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	The Floating Battery.
negro described on page 4 of this volume ap-
peared; their similarity induced the error.   At
4 P. M. we turned out to see some very mis-
cellaneously dressed recruits drilled in an inner
square.         About 5 we left, parting at Coming
Street.            Joined Waud at the supper-table.
Out together afterwards, to a newsvendor s, to
the Express Office, and to the Pavilion Hotel,
to which Lindsay had moved from the Charles-
ton, in company with an adopted sister, who
joined him at Savannah. (?)   We found them in
a neat room with a cheery fire, played euchre,
smoked cigars and drank whiskey.   She appear-
ed a pleasant Newhaven girl, entirely new, to
the South, friendly and vivacious.x  At 10   we
returned to our hotel and to bed.
  30.  Wednesday.   With Marchant to the foot
of Hazel Street to see the floating Battery there
constructing for the projected attack on Fort Sum-
ter.       A bright, sunny, cool day, negroes and
carpenters at work.       Surveyed the work, visit-
ed a cotton press in operation returned to hotel
and wrote a letter to the Post.        I was turning
out as usual to mail it, having not a minute
to spare, when just as I was diving down Hayne
Street, at the hotel corner, Carlyle saw me and
    x She was his mistress, another man s wife, according to W. Waud.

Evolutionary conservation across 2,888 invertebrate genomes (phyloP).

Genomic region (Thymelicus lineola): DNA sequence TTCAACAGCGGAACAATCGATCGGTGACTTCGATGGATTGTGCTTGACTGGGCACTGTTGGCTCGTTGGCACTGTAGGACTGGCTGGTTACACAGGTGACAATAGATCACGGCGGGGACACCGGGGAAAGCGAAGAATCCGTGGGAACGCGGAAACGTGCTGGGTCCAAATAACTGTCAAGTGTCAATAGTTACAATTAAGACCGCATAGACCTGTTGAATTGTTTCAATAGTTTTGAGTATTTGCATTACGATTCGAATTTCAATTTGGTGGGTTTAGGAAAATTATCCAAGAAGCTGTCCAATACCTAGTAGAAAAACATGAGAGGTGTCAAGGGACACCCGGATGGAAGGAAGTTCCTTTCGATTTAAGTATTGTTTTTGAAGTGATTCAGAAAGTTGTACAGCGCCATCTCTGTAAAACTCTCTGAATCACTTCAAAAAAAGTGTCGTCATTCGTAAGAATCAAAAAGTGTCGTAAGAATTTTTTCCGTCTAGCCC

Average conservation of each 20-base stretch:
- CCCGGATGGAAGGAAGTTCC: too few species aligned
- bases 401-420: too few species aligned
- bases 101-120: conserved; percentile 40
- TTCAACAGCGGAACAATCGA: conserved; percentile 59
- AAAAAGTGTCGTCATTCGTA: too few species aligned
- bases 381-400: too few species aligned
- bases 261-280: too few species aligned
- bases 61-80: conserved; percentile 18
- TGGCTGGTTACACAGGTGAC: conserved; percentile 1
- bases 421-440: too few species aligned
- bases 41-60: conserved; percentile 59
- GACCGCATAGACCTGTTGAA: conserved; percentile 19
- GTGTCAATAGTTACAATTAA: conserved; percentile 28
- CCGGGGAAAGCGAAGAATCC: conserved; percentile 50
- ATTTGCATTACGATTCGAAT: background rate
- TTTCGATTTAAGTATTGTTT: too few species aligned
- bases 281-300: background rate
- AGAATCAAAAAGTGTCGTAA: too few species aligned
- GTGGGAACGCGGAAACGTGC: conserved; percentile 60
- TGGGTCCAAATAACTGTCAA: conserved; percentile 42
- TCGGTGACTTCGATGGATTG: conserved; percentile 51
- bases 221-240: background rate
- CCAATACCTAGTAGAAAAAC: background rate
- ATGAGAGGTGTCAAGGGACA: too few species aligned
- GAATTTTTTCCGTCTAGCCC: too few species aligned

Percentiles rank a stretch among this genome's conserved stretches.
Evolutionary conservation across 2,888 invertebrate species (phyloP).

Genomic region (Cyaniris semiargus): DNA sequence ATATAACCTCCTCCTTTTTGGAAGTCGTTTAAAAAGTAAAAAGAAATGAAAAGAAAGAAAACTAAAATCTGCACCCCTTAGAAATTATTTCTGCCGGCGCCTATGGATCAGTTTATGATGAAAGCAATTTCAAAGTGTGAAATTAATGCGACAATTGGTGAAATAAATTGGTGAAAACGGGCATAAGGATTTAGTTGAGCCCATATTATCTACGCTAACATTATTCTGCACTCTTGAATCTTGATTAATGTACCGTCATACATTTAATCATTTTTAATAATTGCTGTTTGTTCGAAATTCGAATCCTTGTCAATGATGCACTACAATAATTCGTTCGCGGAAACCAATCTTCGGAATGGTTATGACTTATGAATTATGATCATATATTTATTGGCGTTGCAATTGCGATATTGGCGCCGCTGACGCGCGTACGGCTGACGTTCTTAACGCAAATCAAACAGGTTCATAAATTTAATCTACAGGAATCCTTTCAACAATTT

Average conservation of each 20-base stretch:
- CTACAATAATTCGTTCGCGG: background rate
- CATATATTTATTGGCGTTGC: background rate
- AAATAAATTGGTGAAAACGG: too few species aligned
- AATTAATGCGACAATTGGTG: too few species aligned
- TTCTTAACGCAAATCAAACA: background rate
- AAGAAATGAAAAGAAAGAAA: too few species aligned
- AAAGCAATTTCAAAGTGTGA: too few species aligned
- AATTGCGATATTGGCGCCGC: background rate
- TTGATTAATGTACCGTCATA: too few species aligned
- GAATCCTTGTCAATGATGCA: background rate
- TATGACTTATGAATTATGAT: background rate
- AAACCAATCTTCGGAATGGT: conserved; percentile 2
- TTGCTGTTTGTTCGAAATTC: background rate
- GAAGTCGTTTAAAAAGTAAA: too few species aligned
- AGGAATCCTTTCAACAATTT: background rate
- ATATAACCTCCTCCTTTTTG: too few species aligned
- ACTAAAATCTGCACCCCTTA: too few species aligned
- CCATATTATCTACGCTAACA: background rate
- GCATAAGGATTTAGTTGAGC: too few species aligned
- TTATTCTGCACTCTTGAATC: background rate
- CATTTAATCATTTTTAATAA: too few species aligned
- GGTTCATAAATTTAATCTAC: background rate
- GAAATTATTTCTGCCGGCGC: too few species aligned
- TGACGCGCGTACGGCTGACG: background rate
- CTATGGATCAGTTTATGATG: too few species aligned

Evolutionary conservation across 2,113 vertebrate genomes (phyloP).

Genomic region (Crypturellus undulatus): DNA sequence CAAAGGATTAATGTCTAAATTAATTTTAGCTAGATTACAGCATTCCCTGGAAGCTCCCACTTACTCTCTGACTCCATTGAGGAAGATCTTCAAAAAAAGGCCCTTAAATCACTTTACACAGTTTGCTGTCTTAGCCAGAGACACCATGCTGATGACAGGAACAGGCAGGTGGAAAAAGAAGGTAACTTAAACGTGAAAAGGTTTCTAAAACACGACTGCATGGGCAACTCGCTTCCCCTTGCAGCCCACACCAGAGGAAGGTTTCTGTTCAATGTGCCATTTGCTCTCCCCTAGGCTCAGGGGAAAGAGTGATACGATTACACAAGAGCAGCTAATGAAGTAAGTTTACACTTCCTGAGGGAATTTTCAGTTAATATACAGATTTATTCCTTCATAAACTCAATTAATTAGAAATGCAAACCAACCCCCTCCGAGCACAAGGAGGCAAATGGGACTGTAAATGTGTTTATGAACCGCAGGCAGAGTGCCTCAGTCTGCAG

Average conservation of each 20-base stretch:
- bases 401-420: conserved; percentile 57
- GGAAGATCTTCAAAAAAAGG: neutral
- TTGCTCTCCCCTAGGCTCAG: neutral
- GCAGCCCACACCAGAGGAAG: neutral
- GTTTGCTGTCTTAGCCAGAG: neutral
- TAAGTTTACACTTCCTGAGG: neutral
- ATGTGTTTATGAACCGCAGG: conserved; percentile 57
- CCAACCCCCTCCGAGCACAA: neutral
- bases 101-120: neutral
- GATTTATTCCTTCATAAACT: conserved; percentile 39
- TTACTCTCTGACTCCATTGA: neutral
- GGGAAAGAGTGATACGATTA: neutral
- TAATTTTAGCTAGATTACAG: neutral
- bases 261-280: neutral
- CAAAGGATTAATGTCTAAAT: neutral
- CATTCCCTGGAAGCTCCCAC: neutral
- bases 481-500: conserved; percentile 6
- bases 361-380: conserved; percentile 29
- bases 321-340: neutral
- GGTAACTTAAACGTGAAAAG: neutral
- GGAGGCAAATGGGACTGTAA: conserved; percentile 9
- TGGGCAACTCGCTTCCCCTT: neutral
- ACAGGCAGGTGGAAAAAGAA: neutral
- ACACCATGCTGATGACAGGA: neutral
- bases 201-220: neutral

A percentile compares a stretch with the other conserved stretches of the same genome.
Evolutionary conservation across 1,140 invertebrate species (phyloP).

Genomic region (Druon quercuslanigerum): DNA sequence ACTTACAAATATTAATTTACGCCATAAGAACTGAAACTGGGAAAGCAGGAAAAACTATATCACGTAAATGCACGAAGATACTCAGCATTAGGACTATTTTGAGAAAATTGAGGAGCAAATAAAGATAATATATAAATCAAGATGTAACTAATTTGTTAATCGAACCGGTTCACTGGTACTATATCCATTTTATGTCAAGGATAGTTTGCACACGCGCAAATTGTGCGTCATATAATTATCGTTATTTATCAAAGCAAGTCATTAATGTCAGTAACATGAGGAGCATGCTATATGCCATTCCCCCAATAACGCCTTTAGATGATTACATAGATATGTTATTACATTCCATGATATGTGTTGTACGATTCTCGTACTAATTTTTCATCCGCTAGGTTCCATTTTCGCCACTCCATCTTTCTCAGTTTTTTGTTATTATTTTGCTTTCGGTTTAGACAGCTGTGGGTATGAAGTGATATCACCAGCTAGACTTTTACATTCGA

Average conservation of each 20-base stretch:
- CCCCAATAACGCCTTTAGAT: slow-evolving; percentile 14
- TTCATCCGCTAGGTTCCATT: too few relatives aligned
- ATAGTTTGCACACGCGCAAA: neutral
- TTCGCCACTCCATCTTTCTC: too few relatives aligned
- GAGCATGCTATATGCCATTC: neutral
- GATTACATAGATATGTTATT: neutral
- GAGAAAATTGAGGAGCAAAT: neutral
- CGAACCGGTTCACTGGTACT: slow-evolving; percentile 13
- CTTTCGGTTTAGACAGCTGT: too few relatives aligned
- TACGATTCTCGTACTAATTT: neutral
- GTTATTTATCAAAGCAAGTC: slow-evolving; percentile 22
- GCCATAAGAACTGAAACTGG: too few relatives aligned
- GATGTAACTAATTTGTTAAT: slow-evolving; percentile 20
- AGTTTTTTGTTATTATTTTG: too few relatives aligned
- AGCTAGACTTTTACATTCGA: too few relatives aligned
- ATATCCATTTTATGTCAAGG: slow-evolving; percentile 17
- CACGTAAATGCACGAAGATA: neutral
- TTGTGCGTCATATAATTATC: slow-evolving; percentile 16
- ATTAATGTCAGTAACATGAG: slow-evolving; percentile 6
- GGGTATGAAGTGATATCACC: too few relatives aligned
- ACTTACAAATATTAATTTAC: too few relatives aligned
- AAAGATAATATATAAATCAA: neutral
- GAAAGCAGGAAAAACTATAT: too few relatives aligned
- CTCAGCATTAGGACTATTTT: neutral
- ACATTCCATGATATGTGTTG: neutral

Title:Thomas Butler Gunn Diaries, Volume Fifteen: page one hundred and twenty-one
Description:Mentions seeing the construction of the floating battery.
Subject:Fort Sumter (Charleston, S.C.); Gunn, Thomas Butler; Journalism; Lindsay; Marchant; Military; New York evening post.; Waud, William
Coverage (City/State):[Charleston, South Carolina]; Savannah, [Georgia]
Coverage (Street):Coming Street; Hayne Street; Hazel Street
Scan Date:2010-05-11


Title:Thomas Butler Gunn Diaries, Volume Fifteen
Description:Describes Gunn's experience as a correspondent for ""The New York Evening Post"" in Charleston, South Carolina, in the aftermath of South Carolina's secession from the federal government, including a conflict between A.H. Colt and Mr. Woodward, a visit to Sullivan's Island, John Mitchel's tale of assisting with the lynching of an abolitionist, attending a celebration in honor of Benjamin Mordecai, Will Waud's arrival in Charleston, the scene in Charleston the day the ''Star of the West'' was fired upon by the Morris Island battery, pistol and rifle practice with various Charlestonians, a rumor in New York about his having been tarred and feathered in Charleston, a visit to the quarters of the ''Richland Rifles,'' witnessing a slave auction, and a visit to Colonel Bull's home.
Subject:Boardinghouses; Books and reading; Civil War; Gunn, Thomas Butler; Journalism; Military; Publishers and publishing; Secession; Slavery; Slaves; Travel
Coverage (City/State):New York, New York; Charleston, South Carolina
Note:Thomas Butler Gunn was born February 15, 1826, in Banbury, England, and came to New York in 1849. During the Civil War he worked as a correspondent for the New York Tribune and the New York Evening Post. He returned to England in 1863, and died in Birmingham in April 1903. The collection includes twenty-one volumes of his diaries, including newspaper clippings, letters, photographs, sketches, and various other items inserted by Gunn. Diary entries date from July 7, 1849, to April 7, 1863, and include his experiences with the New York publishing and literary world, his descriptions of boarding houses, his travels throughout the United States, and his experiences traveling with the Federal army as a Civil War correspondent.
Publisher:Missouri History Museum
Rights:Copyright 2010 Missouri History Museum.
Source:Page images, transcriptions, and metadata of the Thomas Butler Gunn diaries have been provided by the Missouri History Museum.